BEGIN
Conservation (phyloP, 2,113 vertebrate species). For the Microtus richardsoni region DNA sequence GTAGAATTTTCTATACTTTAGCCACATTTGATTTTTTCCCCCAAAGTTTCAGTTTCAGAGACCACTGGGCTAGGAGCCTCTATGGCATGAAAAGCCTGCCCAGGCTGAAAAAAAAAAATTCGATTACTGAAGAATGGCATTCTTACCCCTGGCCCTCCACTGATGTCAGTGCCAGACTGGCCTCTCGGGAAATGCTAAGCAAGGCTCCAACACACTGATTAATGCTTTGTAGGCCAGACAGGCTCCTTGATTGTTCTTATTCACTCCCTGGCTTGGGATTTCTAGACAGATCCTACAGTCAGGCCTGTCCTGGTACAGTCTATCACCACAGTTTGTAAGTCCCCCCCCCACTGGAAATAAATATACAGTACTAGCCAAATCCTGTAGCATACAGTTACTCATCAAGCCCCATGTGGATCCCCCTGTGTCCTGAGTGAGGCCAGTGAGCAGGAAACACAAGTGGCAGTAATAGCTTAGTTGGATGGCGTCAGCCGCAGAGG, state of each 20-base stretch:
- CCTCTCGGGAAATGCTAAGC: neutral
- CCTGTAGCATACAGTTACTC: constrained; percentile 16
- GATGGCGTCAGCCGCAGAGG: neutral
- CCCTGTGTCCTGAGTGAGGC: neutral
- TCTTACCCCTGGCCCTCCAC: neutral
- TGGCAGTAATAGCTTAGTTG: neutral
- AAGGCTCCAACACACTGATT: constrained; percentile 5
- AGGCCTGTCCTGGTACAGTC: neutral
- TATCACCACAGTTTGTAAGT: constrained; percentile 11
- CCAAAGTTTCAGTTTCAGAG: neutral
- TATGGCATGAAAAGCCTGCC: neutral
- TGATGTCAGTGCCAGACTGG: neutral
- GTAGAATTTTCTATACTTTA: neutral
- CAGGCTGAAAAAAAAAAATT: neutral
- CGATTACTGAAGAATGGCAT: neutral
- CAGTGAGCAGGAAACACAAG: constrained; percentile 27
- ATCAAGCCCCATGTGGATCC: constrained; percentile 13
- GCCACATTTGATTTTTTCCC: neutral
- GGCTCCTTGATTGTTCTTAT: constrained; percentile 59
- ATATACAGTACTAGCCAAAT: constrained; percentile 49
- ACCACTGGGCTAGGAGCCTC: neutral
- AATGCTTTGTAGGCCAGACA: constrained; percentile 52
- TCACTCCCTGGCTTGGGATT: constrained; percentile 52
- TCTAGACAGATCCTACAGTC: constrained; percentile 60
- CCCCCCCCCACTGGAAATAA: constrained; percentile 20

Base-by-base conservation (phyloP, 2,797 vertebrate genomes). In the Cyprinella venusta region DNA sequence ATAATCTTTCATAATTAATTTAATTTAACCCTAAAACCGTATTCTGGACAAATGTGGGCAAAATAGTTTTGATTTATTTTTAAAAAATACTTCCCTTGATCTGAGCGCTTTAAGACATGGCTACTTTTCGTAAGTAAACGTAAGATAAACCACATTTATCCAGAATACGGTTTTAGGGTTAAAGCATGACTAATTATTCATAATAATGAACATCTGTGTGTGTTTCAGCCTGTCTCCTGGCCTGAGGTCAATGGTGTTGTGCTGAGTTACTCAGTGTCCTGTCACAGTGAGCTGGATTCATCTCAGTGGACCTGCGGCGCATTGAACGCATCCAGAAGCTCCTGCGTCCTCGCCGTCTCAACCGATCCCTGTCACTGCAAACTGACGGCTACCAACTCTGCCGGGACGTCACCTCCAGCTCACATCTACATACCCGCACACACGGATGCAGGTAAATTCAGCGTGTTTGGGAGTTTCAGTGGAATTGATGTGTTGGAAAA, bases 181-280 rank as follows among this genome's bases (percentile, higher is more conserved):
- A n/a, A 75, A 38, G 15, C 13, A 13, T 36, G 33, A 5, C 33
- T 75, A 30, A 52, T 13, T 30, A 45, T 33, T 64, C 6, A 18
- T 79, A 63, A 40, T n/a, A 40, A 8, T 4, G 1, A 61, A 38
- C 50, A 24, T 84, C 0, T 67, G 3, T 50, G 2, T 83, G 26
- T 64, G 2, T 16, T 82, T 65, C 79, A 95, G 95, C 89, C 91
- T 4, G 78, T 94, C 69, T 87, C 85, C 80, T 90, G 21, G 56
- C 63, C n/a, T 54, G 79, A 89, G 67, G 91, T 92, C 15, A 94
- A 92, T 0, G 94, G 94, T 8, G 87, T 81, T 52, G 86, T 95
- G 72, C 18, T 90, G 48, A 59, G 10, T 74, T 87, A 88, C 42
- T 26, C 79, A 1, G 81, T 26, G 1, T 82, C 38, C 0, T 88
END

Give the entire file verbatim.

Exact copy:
Conservation (phyloP, 2,113 vertebrate species). For the Microtus richardsoni region DNA sequence GTAGAATTTTCTATACTTTAGCCACATTTGATTTTTTCCCCCAAAGTTTCAGTTTCAGAGACCACTGGGCTAGGAGCCTCTATGGCATGAAAAGCCTGCCCAGGCTGAAAAAAAAAAATTCGATTACTGAAGAATGGCATTCTTACCCCTGGCCCTCCACTGATGTCAGTGCCAGACTGGCCTCTCGGGAAATGCTAAGCAAGGCTCCAACACACTGATTAATGCTTTGTAGGCCAGACAGGCTCCTTGATTGTTCTTATTCACTCCCTGGCTTGGGATTTCTAGACAGATCCTACAGTCAGGCCTGTCCTGGTACAGTCTATCACCACAGTTTGTAAGTCCCCCCCCCACTGGAAATAAATATACAGTACTAGCCAAATCCTGTAGCATACAGTTACTCATCAAGCCCCATGTGGATCCCCCTGTGTCCTGAGTGAGGCCAGTGAGCAGGAAACACAAGTGGCAGTAATAGCTTAGTTGGATGGCGTCAGCCGCAGAGG, state of each 20-base stretch:
- CCTCTCGGGAAATGCTAAGC: neutral
- CCTGTAGCATACAGTTACTC: constrained; percentile 16
- GATGGCGTCAGCCGCAGAGG: neutral
- CCCTGTGTCCTGAGTGAGGC: neutral
- TCTTACCCCTGGCCCTCCAC: neutral
- TGGCAGTAATAGCTTAGTTG: neutral
- AAGGCTCCAACACACTGATT: constrained; percentile 5
- AGGCCTGTCCTGGTACAGTC: neutral
- TATCACCACAGTTTGTAAGT: constrained; percentile 11
- CCAAAGTTTCAGTTTCAGAG: neutral
- TATGGCATGAAAAGCCTGCC: neutral
- TGATGTCAGTGCCAGACTGG: neutral
- GTAGAATTTTCTATACTTTA: neutral
- CAGGCTGAAAAAAAAAAATT: neutral
- CGATTACTGAAGAATGGCAT: neutral
- CAGTGAGCAGGAAACACAAG: constrained; percentile 27
- ATCAAGCCCCATGTGGATCC: constrained; percentile 13
- GCCACATTTGATTTTTTCCC: neutral
- GGCTCCTTGATTGTTCTTAT: constrained; percentile 59
- ATATACAGTACTAGCCAAAT: constrained; percentile 49
- ACCACTGGGCTAGGAGCCTC: neutral
- AATGCTTTGTAGGCCAGACA: constrained; percentile 52
- TCACTCCCTGGCTTGGGATT: constrained; percentile 52
- TCTAGACAGATCCTACAGTC: constrained; percentile 60
- CCCCCCCCCACTGGAAATAA: constrained; percentile 20

Base-by-base conservation (phyloP, 2,797 vertebrate genomes). In the Cyprinella venusta region DNA sequence ATAATCTTTCATAATTAATTTAATTTAACCCTAAAACCGTATTCTGGACAAATGTGGGCAAAATAGTTTTGATTTATTTTTAAAAAATACTTCCCTTGATCTGAGCGCTTTAAGACATGGCTACTTTTCGTAAGTAAACGTAAGATAAACCACATTTATCCAGAATACGGTTTTAGGGTTAAAGCATGACTAATTATTCATAATAATGAACATCTGTGTGTGTTTCAGCCTGTCTCCTGGCCTGAGGTCAATGGTGTTGTGCTGAGTTACTCAGTGTCCTGTCACAGTGAGCTGGATTCATCTCAGTGGACCTGCGGCGCATTGAACGCATCCAGAAGCTCCTGCGTCCTCGCCGTCTCAACCGATCCCTGTCACTGCAAACTGACGGCTACCAACTCTGCCGGGACGTCACCTCCAGCTCACATCTACATACCCGCACACACGGATGCAGGTAAATTCAGCGTGTTTGGGAGTTTCAGTGGAATTGATGTGTTGGAAAA, bases 181-280 rank as follows among this genome's bases (percentile, higher is more conserved):
- A n/a, A 75, A 38, G 15, C 13, A 13, T 36, G 33, A 5, C 33
- T 75, A 30, A 52, T 13, T 30, A 45, T 33, T 64, C 6, A 18
- T 79, A 63, A 40, T n/a, A 40, A 8, T 4, G 1, A 61, A 38
- C 50, A 24, T 84, C 0, T 67, G 3, T 50, G 2, T 83, G 26
- T 64, G 2, T 16, T 82, T 65, C 79, A 95, G 95, C 89, C 91
- T 4, G 78, T 94, C 69, T 87, C 85, C 80, T 90, G 21, G 56
- C 63, C n/a, T 54, G 79, A 89, G 67, G 91, T 92, C 15, A 94
- A 92, T 0, G 94, G 94, T 8, G 87, T 81, T 52, G 86, T 95
- G 72, C 18, T 90, G 48, A 59, G 10, T 74, T 87, A 88, C 42
- T 26, C 79, A 1, G 81, T 26, G 1, T 82, C 38, C 0, T 88